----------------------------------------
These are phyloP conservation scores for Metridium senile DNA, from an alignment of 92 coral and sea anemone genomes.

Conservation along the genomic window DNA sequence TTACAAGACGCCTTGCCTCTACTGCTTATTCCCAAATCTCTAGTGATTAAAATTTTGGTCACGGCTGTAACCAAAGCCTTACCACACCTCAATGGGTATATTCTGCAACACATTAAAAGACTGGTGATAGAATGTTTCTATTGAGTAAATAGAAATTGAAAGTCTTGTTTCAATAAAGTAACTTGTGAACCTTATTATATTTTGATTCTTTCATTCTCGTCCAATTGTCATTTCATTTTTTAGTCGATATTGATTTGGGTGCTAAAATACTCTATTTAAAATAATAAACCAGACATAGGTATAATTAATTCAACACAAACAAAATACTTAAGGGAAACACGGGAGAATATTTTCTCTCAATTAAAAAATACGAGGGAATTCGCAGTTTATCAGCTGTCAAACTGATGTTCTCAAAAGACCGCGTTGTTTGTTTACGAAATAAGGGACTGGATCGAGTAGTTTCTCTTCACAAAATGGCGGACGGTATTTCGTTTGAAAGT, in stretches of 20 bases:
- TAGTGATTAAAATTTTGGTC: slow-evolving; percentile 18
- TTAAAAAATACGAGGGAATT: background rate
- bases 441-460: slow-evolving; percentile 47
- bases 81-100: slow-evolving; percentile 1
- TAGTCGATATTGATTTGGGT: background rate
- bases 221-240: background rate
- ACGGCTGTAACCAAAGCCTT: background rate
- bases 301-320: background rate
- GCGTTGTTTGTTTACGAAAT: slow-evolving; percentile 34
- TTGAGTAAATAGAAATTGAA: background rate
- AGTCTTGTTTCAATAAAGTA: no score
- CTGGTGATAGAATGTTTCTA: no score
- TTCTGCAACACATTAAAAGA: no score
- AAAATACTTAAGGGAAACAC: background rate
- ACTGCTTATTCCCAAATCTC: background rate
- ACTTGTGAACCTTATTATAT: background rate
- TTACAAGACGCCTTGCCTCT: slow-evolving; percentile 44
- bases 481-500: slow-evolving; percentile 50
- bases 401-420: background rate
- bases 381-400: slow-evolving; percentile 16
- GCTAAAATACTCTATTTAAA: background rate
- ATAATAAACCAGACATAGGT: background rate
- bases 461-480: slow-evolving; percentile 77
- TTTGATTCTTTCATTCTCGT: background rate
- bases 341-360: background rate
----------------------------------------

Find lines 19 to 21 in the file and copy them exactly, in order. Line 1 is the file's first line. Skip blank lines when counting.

- TTACAAGACGCCTTGCCTCT: slow-evolving; percentile 44
- bases 481-500: slow-evolving; percentile 50
- bases 401-420: background rate